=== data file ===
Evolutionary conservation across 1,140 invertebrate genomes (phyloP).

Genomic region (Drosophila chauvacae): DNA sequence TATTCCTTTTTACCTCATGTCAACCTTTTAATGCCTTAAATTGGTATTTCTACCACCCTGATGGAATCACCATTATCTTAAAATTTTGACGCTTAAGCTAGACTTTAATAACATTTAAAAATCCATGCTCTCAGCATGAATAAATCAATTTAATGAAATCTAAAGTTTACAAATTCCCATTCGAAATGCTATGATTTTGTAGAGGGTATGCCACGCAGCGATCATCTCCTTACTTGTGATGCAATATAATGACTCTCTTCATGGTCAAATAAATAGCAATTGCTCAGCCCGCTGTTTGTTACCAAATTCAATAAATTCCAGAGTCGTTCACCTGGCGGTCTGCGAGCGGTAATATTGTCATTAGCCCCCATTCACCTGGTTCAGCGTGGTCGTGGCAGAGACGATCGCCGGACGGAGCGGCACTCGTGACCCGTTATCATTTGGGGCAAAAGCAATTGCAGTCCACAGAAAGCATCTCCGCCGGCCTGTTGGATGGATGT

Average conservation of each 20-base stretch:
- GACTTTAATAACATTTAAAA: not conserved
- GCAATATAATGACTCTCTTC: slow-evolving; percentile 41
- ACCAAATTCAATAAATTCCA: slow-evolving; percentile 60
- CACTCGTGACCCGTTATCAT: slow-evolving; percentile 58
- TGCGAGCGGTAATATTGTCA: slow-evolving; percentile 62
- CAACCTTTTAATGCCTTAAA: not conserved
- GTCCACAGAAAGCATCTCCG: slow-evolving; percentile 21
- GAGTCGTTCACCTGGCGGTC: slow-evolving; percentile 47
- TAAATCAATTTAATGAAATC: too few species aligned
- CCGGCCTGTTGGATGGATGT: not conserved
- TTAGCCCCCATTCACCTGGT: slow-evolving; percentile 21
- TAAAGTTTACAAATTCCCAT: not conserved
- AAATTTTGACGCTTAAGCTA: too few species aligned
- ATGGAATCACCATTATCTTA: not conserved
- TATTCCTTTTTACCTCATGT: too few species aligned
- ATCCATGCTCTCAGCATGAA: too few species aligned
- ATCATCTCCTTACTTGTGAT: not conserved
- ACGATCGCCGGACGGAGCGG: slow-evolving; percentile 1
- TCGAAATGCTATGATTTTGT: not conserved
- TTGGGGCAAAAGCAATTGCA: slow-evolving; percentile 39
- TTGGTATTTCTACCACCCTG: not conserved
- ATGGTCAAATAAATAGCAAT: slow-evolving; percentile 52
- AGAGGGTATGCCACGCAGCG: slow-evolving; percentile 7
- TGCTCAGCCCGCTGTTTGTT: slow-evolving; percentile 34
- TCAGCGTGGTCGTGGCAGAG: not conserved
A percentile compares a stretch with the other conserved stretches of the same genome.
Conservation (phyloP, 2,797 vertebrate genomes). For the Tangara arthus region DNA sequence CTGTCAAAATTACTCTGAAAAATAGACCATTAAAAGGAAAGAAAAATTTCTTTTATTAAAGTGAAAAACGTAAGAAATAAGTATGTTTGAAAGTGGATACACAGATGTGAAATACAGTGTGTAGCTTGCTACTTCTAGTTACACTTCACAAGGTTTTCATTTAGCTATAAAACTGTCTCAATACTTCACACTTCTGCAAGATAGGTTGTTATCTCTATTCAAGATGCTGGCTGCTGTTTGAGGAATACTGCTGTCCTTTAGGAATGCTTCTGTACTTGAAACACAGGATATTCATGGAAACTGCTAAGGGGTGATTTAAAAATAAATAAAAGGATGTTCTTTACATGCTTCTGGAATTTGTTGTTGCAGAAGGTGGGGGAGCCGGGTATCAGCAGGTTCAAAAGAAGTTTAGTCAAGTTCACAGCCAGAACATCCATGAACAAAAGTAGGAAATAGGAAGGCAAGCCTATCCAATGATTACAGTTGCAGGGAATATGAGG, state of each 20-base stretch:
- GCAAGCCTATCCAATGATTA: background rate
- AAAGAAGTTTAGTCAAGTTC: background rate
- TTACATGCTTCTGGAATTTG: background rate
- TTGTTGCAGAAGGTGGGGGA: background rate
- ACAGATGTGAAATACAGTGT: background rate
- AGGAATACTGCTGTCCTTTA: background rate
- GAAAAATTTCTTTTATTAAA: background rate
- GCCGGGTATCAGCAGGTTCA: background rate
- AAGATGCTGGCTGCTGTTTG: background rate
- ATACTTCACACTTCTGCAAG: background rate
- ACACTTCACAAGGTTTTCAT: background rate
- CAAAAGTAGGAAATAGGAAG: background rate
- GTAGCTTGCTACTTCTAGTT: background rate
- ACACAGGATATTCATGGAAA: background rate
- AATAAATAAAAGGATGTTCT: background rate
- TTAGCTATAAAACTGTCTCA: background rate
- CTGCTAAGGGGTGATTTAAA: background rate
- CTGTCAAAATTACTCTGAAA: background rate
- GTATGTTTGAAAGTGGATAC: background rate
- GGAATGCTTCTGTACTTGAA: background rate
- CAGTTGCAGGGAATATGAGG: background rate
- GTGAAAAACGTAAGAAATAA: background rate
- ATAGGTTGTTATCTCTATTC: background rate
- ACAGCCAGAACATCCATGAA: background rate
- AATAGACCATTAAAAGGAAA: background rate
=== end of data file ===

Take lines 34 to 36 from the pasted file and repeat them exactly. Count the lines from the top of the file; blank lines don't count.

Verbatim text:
- TTGTTGCAGAAGGTGGGGGA: background rate
- ACAGATGTGAAATACAGTGT: background rate
- AGGAATACTGCTGTCCTTTA: background rate